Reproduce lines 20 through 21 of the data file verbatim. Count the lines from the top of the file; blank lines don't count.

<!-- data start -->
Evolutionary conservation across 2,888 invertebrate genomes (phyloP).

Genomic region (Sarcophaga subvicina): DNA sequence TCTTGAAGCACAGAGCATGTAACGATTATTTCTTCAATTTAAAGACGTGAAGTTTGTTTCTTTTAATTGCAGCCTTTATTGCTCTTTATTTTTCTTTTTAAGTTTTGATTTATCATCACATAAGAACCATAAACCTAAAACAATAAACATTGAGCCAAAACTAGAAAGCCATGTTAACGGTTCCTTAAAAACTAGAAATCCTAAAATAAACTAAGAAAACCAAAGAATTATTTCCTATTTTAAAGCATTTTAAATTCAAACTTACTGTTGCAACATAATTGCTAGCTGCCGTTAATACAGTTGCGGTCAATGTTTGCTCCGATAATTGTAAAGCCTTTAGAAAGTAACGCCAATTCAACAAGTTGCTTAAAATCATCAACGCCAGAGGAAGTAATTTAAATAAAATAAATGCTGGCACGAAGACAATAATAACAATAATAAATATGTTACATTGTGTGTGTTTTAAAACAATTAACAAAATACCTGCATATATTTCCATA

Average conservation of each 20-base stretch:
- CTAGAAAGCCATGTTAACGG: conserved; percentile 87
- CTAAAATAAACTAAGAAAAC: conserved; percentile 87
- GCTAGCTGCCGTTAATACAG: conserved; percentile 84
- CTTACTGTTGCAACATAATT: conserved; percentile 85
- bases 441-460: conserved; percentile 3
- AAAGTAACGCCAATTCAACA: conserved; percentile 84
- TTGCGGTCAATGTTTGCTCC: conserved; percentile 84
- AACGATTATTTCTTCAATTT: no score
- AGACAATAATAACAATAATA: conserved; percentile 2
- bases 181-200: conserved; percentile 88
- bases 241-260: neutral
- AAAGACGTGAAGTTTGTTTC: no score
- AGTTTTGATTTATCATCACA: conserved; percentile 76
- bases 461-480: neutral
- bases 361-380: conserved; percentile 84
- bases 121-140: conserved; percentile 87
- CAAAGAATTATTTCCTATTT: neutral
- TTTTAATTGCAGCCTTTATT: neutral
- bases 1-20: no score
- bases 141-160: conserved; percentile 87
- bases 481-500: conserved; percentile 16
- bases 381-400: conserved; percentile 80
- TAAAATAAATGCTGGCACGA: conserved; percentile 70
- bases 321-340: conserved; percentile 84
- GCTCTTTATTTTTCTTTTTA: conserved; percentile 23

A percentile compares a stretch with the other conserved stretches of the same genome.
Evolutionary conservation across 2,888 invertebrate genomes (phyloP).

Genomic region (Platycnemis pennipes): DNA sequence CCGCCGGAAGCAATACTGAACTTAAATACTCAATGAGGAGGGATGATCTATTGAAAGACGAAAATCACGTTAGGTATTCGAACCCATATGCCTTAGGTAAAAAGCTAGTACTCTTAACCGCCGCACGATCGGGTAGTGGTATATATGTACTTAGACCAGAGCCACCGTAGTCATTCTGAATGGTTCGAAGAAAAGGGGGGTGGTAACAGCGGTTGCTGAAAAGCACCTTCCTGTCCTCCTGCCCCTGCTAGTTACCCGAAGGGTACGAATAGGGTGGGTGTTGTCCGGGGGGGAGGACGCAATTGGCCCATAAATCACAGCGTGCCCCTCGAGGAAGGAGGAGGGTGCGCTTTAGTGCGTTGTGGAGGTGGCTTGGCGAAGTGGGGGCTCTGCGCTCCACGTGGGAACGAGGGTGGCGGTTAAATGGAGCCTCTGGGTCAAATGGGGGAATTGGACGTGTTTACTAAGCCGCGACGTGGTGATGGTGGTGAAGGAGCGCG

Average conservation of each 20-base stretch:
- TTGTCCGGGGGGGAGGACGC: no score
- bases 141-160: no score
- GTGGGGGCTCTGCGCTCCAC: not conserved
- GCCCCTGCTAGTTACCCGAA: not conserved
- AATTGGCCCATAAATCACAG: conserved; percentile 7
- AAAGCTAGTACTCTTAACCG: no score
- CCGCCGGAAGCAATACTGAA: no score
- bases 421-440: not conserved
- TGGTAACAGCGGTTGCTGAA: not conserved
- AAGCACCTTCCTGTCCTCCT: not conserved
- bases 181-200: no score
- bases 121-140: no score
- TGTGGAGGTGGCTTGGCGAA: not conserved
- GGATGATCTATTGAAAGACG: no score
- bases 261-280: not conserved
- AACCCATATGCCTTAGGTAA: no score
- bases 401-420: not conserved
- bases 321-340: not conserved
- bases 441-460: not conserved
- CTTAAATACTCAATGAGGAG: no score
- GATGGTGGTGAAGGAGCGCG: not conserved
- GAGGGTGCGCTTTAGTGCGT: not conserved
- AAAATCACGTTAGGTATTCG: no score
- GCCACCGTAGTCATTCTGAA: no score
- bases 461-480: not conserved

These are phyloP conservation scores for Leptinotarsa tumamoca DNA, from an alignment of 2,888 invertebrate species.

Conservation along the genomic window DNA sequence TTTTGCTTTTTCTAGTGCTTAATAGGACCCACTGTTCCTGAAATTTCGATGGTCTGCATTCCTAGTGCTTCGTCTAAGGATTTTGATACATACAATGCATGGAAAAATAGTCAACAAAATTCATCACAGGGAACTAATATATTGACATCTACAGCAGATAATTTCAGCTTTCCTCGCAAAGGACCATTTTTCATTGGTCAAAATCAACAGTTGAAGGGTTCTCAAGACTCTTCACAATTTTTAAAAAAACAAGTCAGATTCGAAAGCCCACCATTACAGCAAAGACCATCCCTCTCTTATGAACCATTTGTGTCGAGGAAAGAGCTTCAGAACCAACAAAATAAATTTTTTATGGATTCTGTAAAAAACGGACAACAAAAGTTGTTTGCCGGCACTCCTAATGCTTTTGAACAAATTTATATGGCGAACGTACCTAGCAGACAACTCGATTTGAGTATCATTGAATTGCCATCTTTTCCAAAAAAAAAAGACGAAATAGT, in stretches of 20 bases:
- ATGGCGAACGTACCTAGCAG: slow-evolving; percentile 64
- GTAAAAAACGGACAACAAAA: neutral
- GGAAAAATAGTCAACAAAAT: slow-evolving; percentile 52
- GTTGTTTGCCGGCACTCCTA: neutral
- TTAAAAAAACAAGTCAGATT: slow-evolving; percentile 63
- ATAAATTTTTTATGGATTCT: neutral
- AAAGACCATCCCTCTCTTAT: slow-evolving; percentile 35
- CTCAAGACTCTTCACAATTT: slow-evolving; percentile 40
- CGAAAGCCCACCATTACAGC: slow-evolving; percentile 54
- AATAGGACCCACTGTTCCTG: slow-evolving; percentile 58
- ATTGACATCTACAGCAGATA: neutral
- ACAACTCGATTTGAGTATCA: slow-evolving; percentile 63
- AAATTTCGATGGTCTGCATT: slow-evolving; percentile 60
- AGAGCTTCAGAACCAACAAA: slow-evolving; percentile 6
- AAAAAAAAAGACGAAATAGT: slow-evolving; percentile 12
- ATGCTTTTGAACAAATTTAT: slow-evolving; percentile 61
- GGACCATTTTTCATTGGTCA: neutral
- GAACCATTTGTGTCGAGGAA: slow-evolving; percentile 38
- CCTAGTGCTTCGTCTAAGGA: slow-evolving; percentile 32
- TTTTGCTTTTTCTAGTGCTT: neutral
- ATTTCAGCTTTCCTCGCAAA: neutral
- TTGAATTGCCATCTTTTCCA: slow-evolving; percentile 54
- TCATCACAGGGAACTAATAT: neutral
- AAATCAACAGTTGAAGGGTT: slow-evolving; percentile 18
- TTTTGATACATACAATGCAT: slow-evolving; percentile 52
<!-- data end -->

- CAAAGAATTATTTCCTATTT: neutral
- TTTTAATTGCAGCCTTTATT: neutral